When he returned to the hotel he started talking to a hotel staff member in bit of a frantic tone. Then he turns and off he goes again. When he returned about 30 minutes later he appeared to be relieved that the three-man wolf pack was still hanging out. Apparently, waiting on him. They begin to talk again and then the bigger guy of the three gets up and starts to gather up all the paintings. The cash transaction takes place and the art now belongs to this unassuming collector. DAMN!

The three men finish their drinks and get up and pile into their car and off they go. Now my mind is going crazy with questions. Who the hell were these three men? More importantly, who was the bum? Why was the young man so adamant about claiming every piece of art? And why did the 20 something year old dressed in adult garanimals?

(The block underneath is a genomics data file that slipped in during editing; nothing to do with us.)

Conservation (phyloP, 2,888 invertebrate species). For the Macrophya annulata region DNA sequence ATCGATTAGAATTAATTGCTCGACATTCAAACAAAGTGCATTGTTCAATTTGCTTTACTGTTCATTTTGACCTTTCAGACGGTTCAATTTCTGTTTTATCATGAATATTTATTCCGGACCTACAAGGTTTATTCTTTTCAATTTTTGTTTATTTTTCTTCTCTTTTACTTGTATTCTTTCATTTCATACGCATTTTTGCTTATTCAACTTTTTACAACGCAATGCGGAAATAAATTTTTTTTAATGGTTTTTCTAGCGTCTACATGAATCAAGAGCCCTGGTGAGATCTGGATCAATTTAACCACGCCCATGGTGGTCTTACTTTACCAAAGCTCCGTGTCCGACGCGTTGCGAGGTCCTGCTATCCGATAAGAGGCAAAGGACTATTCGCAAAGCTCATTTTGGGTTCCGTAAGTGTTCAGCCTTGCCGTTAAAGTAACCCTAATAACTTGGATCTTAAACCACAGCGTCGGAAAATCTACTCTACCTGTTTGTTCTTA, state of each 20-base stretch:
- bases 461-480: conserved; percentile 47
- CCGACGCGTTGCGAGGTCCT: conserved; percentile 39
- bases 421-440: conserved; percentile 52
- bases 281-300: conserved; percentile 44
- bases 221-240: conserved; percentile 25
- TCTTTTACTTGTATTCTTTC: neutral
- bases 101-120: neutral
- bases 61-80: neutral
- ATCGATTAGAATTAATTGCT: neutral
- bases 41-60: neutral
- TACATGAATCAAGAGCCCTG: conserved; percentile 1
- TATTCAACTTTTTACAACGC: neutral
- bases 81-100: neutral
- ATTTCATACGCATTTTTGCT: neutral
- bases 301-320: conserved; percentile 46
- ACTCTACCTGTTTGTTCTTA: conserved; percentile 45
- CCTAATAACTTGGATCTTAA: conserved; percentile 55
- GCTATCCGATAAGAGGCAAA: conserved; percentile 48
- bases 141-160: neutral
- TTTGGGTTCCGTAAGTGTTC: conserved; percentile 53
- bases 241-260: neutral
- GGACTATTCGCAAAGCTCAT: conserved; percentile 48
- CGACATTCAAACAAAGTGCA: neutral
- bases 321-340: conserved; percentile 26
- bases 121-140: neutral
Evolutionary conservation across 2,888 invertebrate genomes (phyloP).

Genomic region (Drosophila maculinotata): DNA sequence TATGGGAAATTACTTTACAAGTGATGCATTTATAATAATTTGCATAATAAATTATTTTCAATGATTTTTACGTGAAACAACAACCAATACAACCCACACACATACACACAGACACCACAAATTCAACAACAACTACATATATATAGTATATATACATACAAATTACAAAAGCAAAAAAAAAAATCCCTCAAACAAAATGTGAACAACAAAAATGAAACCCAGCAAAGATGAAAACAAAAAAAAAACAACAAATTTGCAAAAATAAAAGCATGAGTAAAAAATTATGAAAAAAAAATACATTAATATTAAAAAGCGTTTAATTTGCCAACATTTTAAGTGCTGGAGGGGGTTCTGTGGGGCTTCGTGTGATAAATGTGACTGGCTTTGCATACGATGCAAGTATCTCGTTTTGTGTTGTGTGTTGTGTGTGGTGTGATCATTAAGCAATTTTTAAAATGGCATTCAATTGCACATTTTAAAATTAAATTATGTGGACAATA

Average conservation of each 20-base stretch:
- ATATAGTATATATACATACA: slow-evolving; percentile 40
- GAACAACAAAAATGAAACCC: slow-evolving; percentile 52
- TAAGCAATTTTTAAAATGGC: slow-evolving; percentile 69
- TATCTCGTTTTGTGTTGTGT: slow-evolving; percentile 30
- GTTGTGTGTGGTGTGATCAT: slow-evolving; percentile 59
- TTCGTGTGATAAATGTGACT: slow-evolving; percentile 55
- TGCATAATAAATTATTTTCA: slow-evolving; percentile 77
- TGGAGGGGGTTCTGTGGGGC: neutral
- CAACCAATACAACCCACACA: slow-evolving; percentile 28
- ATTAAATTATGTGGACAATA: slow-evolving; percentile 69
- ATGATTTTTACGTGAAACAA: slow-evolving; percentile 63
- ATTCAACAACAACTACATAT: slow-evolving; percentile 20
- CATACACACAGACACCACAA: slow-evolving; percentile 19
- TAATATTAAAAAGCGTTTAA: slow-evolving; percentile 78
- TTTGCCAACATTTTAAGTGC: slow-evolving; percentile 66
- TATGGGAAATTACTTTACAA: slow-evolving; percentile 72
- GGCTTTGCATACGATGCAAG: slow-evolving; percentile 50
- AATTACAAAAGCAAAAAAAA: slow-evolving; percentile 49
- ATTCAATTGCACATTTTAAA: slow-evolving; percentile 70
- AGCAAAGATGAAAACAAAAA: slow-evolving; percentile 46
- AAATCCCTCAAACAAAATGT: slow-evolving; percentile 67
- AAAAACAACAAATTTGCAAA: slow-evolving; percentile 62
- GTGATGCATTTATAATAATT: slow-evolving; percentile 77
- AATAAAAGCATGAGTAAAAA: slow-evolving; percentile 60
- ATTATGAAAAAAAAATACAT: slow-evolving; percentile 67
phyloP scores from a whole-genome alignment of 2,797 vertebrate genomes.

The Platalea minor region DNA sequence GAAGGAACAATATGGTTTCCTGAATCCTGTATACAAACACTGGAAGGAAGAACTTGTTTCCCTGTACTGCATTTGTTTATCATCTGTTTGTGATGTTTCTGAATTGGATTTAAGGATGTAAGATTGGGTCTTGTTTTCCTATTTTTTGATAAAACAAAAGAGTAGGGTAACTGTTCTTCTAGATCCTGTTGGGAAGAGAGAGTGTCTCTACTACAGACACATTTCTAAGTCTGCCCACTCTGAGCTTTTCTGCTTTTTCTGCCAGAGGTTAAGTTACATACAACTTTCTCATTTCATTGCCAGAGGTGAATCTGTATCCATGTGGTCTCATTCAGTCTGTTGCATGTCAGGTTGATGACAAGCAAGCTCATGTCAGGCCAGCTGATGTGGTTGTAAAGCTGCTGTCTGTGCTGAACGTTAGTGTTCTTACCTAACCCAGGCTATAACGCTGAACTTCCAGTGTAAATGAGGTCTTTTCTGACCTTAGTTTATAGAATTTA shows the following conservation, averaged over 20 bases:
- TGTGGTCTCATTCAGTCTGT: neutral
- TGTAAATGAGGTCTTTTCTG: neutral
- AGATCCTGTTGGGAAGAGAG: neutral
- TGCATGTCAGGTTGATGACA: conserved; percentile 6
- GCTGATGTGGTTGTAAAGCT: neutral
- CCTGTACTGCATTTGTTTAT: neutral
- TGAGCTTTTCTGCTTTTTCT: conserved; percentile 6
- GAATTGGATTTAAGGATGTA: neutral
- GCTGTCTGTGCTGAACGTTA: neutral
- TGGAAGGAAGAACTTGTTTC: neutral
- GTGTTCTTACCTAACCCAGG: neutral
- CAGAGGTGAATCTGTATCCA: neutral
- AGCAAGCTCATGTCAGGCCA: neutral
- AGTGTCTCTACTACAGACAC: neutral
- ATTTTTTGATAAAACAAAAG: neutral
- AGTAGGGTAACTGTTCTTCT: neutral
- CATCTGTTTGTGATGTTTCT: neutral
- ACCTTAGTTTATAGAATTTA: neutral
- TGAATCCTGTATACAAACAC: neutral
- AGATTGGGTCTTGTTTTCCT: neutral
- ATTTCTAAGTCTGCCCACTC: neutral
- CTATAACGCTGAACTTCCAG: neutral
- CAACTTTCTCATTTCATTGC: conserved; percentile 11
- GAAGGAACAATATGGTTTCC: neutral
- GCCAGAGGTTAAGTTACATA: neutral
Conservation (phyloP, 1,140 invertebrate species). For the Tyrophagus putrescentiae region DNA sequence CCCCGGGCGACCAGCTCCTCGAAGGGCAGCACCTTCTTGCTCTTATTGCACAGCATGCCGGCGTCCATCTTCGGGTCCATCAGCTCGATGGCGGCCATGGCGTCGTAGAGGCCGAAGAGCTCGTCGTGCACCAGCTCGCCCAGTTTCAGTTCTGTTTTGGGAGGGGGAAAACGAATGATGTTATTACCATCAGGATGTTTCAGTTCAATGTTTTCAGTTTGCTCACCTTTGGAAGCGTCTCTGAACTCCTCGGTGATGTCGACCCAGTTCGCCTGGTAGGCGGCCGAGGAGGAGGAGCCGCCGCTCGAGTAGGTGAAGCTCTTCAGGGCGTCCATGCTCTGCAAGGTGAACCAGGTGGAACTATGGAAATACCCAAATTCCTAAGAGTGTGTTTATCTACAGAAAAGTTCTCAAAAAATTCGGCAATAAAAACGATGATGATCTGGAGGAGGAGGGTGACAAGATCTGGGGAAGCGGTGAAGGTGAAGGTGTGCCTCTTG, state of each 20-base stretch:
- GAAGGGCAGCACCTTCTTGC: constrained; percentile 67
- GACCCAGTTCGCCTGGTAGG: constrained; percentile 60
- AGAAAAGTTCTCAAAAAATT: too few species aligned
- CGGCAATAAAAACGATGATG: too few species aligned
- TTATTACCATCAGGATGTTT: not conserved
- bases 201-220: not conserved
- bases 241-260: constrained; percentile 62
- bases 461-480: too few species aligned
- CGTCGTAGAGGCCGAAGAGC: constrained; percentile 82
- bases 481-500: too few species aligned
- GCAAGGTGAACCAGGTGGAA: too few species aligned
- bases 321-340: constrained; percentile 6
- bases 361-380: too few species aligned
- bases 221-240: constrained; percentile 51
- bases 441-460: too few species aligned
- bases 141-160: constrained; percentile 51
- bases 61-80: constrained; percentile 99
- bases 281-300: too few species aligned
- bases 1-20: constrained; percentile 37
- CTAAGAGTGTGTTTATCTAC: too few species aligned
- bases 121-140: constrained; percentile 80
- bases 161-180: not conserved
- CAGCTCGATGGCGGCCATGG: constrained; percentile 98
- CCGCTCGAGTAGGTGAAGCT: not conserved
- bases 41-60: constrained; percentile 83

Like my beer, the paintings were gone. Moreover, MY painting was gone! O well, off to dinner with my bride.

After dinner we strolled around town for a little bit and headed back to the hotel for a nightcap. We walked up the steps and into the bar and there was the art collector, or whom I assumed to be the man behind the money. He was hanging out with an older gentleman, a younger women and a toddler running around. I, assuming again, the older guy was the grandfather and the younger adults were the married couple with their child. Completely opposite of what I thought. The young man was the son, the young woman was the trophy wife and the toddler was the "love" child.

Not being able to let things be, I set up shop at the bar right next to them. I begin eavesdropping and trying to find my way to casually strike up a conversation. Sometimes, I struggle with patience so I turned to the young man and asked him, "Pardon me, I noticed you bought all those paintings down stairs. Who was that guy?"